Drowned ocean

The first thing I remember, when I was terribly young and not the same person I am now, is dawn in the woods, looking out from the window, sitting on the staircase of my parents’ house. It must not have been summer, since the summer leaves weren’t yet keeping out the light. The sun rose over a long bluegray valley whose bottom was lost in the blurry feet of the hills, and whose top was the flat line of a long ridge to our east, bordering Chaplin, which was almost totally covered with a featureless, nameless, deciduous forest, whose canopies were only broken very occasionally by small clearings, or possibly hints of a few roofs. By night, a radio tower farther north on this horizon blinked like a red lighthouse on a black shore. At dawn, the view was more abstract. The sun came in like a nail in a jumbled board. The sky like a drowned ocean pouring out from a pitcher. The arched branches like a wreath of shaved tails.

The land where I grew up, in New England, was a wild space, mostly post-agricultural, rearing up beneath you, rolling over on itself, or lying down in fits of sleepiness, leaping in tresses of trees, picketing itself with sly trough indentations like teethmarks, folding itself over like curtains, stuffing the light down into dark pockets, in caves of the leaves or crackled hemlocks, days so easily getting bent and unhitched from their colors. I would not be so arrogant as to call this land “ours”; my family had only moved there in the 1950s, for my grandfather’s job. But we got so attached to it anyway, that land, a land where the past refused to vanish and instead lived happily among its ruins, its overgrown orchards still growing their fruit, its overgrown fields keeping up their brambled fur and roughening, its streams bundling up together like dried veins coming together on a hand. Some piece of the land still has a hold on you, like a trickling duct you don’t know how to trace through your body. You adore your history of barely dissolved fantasies, the image of one layer of summer and then another and another stretching out over your body, letting you get mesmerized and then leaving you glum.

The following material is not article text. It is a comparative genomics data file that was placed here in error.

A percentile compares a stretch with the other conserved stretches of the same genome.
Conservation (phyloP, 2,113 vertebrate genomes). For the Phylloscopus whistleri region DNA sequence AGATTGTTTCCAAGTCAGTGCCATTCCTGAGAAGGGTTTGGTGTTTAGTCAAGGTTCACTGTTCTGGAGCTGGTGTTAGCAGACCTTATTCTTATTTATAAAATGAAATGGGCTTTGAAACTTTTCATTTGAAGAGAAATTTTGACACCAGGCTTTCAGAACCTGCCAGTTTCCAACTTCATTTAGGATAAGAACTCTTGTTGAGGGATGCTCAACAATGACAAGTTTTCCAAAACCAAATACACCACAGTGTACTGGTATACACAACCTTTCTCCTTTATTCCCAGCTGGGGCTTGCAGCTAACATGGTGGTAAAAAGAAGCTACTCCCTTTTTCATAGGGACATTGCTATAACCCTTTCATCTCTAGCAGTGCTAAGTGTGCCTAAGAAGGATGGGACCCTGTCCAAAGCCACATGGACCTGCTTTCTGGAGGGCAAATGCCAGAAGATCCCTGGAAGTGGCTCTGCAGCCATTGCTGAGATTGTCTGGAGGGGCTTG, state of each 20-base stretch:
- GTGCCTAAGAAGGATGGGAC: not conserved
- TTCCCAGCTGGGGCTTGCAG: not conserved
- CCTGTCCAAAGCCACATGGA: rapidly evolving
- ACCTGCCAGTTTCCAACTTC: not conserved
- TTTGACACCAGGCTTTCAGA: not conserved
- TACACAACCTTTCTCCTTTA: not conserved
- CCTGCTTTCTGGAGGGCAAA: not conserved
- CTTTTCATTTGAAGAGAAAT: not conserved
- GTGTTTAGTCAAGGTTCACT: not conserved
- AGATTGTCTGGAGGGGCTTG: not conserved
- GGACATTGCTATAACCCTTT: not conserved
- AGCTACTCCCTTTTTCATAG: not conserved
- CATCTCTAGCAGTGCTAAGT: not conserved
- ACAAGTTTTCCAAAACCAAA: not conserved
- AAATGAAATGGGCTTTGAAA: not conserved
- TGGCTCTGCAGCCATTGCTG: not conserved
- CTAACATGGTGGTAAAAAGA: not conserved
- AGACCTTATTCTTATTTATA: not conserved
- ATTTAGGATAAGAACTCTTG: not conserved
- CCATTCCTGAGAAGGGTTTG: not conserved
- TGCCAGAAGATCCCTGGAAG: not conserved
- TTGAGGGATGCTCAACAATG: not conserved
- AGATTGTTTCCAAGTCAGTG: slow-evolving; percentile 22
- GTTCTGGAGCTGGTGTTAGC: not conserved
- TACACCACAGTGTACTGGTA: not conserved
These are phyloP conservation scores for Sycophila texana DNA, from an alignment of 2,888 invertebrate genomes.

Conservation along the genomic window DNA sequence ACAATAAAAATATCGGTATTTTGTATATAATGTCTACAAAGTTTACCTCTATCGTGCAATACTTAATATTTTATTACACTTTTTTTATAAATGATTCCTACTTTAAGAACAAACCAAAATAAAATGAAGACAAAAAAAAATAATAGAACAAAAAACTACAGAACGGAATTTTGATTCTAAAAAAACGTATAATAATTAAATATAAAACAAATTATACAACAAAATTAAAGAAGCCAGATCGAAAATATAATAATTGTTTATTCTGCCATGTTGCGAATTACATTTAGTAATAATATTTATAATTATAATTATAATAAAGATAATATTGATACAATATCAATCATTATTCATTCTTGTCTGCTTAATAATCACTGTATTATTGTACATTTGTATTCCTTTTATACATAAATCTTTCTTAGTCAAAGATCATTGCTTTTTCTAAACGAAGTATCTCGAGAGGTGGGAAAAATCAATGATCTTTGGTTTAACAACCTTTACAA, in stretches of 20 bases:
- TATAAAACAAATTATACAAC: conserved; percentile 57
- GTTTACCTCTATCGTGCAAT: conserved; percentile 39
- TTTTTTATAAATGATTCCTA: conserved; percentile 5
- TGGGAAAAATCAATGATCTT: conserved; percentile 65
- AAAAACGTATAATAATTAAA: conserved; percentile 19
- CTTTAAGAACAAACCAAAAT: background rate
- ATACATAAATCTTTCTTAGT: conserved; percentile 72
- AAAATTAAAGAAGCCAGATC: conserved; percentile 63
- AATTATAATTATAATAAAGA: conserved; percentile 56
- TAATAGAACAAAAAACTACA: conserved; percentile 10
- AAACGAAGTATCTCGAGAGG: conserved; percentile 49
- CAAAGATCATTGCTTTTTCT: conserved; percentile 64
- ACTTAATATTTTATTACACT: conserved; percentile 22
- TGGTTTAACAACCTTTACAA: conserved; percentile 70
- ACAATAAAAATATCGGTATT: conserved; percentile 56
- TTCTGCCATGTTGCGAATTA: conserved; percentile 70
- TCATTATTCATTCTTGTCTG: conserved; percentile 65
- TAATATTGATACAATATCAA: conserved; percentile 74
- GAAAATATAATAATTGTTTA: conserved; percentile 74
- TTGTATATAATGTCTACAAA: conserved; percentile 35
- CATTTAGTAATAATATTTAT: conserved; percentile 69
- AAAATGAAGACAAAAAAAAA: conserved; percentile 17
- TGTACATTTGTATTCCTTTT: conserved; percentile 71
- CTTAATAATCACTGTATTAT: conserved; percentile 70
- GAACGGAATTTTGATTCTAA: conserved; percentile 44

You’re nothing, you realize, except through the claws of your memories, and even then, you have to wonder, why does your skin have this particular pattern of scars, and not another? That first house I remember is the same house where, after the divorce, my father kept getting drunk.

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